A comprehensive materials selection study was completed during the conceptual phase of the Ekofisk Redevelopment Project. This project, which is slated for deployment in the Norwegian North Sea in 1998, makes extensive use of life cycle costing (LCC) to achieve an optimum mix of materials and equipment. Various examples of LCC analyses will be presented, including determination of the best piping materials. One key limitation of the life cycle method is the need to accurately determine a material's expected working life and maintenance requirements. This is not a problem for the redevelopment project since a considerable amount of in-service data has been obtained from existing platforms, both at Ekofisk and other locations. However, extension of this materials optimization approach to downhole applications, such as new water injection schemes, will need to take into account much more limited operational data. Some possible ways of meeting this challenge are suggested.


The LCC method is very useful for making various engineering decisions. There is nothing new about this method (which calculates the net present value of both capital and operating expenses over the whole life of the project), except the degree to which it is now being applied to offshore engineering decisions. This will be illustrated by considering materials selection decisions made in connection with Operating the Phillips Group's mature Ekofisk Complex and design of the new Ekofisk Redevelopment Project (Eko II).

An advantage of the LCC method is that it provides a structured way of weighing all significant technical and cost inputs. Cost Savings which cannot always be intuitively projected can often be found as a result. For the Eko II project significant savings were quantified in such applications as process piping and flowline selection, while experience with other applications such as purchase of various equipment packages, surface treatment, and seawater piping systems has also generally been positive.

LCC method - general:

There are some general limitations the reader will want to consider when using life cycle analyses to facilitate materials screening or procurement decisions. Results will be qualitative, project-specific, and dependent on the accuracy of key input data. These limitations are discussed below and in the following examples.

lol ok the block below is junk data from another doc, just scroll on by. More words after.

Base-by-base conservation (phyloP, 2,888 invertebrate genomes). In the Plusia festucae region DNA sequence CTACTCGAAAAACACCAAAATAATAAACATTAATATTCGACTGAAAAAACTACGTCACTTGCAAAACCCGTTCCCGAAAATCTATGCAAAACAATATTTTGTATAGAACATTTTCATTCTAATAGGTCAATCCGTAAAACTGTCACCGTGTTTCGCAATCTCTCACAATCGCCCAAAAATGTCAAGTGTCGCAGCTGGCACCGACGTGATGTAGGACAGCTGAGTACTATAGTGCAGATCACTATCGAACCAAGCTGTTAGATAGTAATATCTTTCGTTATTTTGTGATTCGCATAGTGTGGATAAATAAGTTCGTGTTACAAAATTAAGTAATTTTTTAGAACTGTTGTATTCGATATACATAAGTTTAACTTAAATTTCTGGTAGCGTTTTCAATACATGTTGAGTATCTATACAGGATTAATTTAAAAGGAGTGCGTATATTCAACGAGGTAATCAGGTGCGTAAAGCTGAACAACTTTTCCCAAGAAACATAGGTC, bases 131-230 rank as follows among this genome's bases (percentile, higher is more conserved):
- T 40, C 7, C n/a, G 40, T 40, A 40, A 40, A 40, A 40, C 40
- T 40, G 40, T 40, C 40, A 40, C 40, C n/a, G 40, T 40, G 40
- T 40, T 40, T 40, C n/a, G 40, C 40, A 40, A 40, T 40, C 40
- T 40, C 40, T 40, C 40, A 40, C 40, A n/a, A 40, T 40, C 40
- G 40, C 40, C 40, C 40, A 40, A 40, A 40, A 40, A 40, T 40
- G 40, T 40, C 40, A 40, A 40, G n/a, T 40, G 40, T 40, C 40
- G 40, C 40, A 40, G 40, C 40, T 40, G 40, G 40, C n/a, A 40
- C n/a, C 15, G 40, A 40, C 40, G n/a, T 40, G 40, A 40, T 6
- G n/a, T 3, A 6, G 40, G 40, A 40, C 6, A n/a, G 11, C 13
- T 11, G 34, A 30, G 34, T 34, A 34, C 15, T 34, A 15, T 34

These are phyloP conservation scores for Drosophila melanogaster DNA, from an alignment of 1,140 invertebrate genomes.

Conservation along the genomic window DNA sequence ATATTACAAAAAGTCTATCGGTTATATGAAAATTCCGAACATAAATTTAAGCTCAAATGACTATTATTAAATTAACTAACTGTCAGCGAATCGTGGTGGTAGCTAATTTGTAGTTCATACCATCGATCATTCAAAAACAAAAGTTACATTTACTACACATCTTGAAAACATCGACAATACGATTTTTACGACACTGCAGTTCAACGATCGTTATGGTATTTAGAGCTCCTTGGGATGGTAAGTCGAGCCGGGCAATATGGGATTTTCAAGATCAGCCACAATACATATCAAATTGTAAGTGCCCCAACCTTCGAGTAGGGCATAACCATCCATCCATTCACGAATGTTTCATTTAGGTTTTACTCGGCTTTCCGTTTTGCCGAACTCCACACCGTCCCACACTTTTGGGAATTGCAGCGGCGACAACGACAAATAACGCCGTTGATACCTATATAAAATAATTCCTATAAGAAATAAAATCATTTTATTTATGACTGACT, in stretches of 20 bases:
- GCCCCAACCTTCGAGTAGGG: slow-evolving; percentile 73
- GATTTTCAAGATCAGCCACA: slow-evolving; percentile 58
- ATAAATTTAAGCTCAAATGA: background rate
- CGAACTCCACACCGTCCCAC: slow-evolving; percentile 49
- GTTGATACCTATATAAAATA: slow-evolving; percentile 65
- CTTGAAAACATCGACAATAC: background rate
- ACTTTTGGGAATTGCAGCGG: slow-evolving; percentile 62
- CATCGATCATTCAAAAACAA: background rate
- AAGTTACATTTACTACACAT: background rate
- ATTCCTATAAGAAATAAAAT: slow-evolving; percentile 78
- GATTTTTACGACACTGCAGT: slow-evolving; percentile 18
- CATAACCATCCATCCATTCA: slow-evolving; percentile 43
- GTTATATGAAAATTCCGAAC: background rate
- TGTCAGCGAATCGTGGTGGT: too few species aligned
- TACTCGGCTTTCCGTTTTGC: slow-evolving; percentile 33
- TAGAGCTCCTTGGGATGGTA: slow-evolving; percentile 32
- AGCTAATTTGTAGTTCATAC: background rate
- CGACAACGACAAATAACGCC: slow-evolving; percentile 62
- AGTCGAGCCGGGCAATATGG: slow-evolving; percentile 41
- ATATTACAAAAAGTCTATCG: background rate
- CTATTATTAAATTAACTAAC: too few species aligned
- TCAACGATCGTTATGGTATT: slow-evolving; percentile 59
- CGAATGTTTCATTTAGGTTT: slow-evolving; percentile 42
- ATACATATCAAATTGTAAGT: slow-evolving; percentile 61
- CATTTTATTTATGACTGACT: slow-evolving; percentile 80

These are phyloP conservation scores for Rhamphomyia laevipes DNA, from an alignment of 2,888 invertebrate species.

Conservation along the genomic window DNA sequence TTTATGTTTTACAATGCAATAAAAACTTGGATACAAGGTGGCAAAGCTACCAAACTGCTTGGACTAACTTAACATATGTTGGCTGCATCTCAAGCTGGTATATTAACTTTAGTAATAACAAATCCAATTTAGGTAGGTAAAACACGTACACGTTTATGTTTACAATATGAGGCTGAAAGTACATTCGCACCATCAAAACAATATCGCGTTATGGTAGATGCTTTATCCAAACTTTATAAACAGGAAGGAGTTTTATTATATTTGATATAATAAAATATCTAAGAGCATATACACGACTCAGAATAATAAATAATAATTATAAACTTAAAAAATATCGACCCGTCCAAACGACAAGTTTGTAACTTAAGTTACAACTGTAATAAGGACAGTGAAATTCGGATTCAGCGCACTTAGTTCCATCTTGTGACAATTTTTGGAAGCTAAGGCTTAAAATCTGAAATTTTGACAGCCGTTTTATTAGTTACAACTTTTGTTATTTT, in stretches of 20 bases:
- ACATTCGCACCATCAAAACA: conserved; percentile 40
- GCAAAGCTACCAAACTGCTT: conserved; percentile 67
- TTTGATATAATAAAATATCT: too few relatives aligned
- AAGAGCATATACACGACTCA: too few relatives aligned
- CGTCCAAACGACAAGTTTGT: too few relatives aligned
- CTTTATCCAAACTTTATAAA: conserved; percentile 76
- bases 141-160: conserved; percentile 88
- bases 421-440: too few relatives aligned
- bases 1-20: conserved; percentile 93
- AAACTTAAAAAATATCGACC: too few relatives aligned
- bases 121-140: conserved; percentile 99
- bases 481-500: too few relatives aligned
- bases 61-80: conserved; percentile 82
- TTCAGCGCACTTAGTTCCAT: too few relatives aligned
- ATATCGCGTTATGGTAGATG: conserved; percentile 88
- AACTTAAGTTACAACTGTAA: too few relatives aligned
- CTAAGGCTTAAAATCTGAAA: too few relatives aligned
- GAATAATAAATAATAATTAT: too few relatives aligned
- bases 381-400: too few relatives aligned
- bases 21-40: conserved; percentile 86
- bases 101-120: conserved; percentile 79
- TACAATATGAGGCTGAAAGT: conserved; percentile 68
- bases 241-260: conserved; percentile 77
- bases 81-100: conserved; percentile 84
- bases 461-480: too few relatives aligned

LCC results are most often qualitative in nature. The uncertainties associated with operating lifetimes, equipment reliability, impacts of future technology, and other inputs are large enough that an accurate estimate of whole life costs is unattainable. However, alternative solutions can usually be compared with a high degree of reliability by ensuring that the levels of uncertainty are comparable for all alternatives being considered and by running additional sensitivity cases.

LCC results will usually be project-specific. The value of weight savings, for instance, may vary considerably between a floater, or tension-leg platform, and a conventional fixed platform. Piping costs will also depend on platform type and layout.

The accuracy of the LCC estimate will depend on how precisely several key inputs can be defined. These include discount rate, predicted service life, initial procurement and subsequent replacement costs, among others. Each of these inputs, in turn, will likely depend on several technical and commercial factors. These may include design parameters (temperature, pressure, media, etc.), corresponding corrosion rates for given materials, procurement volumes, market conditions, and so forth.

LCC is a current industry "buzz-word" and its use is becoming widely accepted. One significant development has been NORSOK Standard P-CR-002 which provides a uniform approach for applying LCC to systems and equipment.

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